As you began your career, what films/cinematographers did you study and why? To be honest I studied the work of a huge range – from American greats like Conrad Hall ASC to modern British cinematographers like Roger Deakins BSC. I was always inspired heavily by foreign cinematographers, most notably Russian Mikhail Krickman’s collaborations with Andrey Zvyagintsev. I am mostly influenced by independent and art-house cinema, stylistically speaking. But I’ve always tried to draw influence from a wide range, which is one of the most exciting aspects of cinema – the diversity within it.
What other artistic fields influence your work? I’m very inspired by music, ranging from classical to electronic and everything in between. I also look at photographers – I think that’s a fairly common trait of cinematographers. And over the years I’ve often looked at the work of painters from past centuries because they really provide an amazing inspiration. They were the first artists to explore the concept of controlling light. It’s truly fascinating
Give us an example of a movie, a sequence that says “this is what making movies is all about”. One film really stands out for me – a French movie called The Diving Bell and the Butterfly. It’s a true story about a man suffering from locked in syndrome where his body is paralysed but his mind is still sharp. It’s a powerfully executed piece of cinema that is beautifully crafted. The cinematography is outstanding, the performances exceptional. Everything about it is powerful, and I remember seeing it for the first time and being blown away.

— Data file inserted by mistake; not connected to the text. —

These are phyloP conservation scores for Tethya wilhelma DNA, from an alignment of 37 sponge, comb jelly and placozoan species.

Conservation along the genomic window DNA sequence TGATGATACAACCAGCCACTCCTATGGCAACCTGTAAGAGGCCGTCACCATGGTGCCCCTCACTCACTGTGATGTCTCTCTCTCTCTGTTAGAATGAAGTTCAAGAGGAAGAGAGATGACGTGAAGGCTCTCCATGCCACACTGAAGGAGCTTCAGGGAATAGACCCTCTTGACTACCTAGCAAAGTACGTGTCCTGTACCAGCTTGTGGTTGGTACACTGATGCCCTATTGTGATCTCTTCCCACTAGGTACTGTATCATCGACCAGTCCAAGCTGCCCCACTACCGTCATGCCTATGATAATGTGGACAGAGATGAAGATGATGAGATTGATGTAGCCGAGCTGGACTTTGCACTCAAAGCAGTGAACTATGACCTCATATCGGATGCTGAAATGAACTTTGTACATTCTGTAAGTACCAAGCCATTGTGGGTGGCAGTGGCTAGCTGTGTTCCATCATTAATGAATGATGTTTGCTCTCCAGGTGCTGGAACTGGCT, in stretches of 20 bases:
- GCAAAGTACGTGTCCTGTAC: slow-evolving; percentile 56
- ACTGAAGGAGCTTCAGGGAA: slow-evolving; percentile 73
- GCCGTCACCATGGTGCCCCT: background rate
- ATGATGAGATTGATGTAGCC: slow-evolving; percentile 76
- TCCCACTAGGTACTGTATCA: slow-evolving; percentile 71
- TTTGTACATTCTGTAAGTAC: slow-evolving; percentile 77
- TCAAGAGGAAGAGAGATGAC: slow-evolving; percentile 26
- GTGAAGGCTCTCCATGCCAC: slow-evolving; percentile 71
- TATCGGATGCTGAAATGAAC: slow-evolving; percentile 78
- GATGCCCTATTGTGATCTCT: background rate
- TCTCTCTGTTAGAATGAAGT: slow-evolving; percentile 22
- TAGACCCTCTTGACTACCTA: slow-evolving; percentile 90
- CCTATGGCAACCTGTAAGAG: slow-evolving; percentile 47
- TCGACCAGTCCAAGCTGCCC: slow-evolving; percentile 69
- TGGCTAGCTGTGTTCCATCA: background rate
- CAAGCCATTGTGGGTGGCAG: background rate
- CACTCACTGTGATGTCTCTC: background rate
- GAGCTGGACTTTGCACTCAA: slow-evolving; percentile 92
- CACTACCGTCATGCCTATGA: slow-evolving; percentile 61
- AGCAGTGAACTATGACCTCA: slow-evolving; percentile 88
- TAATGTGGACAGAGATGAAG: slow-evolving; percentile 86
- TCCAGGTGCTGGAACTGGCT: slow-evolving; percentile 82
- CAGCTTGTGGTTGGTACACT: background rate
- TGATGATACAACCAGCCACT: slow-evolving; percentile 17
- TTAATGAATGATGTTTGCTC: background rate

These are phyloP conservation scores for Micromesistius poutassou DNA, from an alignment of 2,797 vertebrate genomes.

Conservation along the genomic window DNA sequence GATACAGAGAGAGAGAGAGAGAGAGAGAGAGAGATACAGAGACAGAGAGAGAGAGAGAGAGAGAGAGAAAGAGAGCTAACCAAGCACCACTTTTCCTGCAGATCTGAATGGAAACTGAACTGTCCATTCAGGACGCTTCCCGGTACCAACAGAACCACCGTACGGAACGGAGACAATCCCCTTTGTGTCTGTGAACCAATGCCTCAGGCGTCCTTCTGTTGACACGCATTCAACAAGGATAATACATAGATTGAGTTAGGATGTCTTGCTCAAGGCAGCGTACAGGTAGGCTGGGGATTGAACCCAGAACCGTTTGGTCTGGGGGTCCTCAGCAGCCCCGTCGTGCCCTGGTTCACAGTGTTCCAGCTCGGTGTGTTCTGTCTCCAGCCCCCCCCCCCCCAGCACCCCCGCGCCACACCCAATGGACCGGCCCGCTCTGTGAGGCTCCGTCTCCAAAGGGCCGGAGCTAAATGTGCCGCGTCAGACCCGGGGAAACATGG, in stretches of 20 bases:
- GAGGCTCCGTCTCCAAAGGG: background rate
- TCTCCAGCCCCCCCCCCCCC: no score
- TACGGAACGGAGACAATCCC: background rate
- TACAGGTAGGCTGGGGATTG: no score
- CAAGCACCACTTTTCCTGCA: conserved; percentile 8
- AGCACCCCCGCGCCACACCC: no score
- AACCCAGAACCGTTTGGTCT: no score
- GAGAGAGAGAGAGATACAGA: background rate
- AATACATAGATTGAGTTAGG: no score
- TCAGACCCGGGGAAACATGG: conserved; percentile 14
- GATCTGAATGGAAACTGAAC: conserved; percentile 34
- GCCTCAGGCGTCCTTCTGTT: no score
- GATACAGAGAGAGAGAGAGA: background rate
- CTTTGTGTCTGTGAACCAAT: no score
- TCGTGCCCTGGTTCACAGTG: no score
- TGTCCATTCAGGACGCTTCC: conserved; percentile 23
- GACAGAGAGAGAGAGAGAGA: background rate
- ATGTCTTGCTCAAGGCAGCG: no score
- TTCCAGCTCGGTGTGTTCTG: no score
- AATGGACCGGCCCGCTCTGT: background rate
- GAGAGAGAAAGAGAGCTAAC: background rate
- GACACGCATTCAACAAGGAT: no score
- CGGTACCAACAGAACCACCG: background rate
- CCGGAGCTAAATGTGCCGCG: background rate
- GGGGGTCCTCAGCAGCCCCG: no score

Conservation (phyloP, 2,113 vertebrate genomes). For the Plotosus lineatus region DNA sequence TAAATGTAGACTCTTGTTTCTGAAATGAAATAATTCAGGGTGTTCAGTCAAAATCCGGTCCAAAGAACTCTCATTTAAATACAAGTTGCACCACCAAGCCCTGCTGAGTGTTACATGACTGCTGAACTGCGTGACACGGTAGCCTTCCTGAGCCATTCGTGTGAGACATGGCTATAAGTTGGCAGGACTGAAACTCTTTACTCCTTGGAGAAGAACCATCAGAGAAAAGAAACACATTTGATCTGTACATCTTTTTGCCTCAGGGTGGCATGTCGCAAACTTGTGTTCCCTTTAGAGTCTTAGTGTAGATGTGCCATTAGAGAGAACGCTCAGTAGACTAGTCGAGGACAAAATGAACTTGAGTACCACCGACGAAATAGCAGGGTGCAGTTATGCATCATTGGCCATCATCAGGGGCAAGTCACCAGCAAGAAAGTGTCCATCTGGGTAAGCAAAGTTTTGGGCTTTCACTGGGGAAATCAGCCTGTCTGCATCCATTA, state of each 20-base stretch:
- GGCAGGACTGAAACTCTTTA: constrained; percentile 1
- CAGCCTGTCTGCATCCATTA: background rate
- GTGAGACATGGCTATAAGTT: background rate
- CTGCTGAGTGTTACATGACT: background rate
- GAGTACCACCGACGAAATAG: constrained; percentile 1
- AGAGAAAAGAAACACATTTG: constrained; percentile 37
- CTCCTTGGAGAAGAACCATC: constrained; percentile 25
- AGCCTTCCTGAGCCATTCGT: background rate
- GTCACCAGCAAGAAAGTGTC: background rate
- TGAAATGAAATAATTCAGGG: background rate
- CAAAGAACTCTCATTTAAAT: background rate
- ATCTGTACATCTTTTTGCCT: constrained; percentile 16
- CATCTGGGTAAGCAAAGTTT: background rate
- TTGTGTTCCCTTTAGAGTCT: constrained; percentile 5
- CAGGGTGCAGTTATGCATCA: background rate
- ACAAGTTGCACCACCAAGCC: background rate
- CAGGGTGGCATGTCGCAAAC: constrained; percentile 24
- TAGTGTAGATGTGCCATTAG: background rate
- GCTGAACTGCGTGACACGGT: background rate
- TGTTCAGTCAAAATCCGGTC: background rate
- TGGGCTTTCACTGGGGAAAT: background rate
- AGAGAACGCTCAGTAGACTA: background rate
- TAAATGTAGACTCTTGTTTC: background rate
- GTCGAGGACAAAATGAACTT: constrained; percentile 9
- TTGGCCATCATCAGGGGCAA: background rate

The use of the protagonist’s POV throughout the story is key, such an unusual technique but so compelling. When everything comes together, the emotion, performance, picture, music and sound, in such a way that it is far beyond the sum of its parts – that’s something special.
What is one of your favourite locations that you’ve shot and why? I’ve been fortunate to shoot in so many special places, but India is one of my favourite locations. I’ve done both commercial and documentary work there, and been there several times. I love working there. There’s something unique about the light, the kind of polluted haze that is absolutely unique and incredible to capture on camera. There is an energy in the air that I enjoy, the colours, the smells. The people are really friendly and it’s a very lively and exciting place to shoot.
If you hadn’t become a cinematographer, what would you have done? I think I would have been a chef. I feel there are many parallels between cooking and cinematography. There are a few jobs that have this balance between art and science, artistry and craft. Cooking is about getting the right ingredients together and this is particularly relevant to lighting. The right balance of where you light or where you don’t, soft light, hard light, colour, it’s the same with flavours of a dish. Shooting a scene perfectly is also about using the right combination of ingredients in the same way as preparing a meal.
As you speak to others who have the passion for the industry you do, what kind of advice do you pass on? Keep going. Never give up. And never stop learning. It can be a very slow moving industry, and on the flip side things can also happen really quickly, so it’s important to persevere and be patient.